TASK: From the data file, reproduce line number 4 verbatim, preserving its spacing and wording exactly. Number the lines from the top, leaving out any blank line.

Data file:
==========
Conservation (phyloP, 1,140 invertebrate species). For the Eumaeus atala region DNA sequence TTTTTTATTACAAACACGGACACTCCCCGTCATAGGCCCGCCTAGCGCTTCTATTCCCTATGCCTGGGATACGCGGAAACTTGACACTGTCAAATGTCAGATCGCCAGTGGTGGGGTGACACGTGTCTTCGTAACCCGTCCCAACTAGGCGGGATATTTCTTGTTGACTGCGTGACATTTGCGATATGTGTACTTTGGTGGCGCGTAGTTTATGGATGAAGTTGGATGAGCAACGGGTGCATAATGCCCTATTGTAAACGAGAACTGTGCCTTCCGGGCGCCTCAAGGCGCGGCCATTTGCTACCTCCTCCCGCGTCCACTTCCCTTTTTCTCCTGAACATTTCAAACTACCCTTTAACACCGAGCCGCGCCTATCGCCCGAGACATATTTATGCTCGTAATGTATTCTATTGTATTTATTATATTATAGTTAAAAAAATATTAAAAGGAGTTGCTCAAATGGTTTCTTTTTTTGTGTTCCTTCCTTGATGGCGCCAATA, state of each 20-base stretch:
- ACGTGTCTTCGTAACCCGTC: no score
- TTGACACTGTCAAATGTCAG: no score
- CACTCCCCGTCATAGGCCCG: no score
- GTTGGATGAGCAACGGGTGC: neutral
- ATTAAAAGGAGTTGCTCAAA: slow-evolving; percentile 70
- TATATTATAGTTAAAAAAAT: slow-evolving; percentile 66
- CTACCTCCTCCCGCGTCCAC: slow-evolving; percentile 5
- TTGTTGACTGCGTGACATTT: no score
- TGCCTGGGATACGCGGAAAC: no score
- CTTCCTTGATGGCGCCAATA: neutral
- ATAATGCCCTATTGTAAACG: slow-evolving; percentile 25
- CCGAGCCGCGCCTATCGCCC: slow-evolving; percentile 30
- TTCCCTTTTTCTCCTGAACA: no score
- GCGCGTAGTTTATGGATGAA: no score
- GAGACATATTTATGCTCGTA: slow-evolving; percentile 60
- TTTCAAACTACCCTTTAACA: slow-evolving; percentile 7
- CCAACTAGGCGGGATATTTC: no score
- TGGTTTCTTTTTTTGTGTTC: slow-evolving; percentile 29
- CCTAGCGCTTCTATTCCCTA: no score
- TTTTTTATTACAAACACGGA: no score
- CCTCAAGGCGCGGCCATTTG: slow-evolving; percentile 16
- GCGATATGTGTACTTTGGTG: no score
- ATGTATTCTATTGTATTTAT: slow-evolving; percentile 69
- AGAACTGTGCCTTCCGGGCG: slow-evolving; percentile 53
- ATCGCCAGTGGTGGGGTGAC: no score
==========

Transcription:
- CACTCCCCGTCATAGGCCCG: no score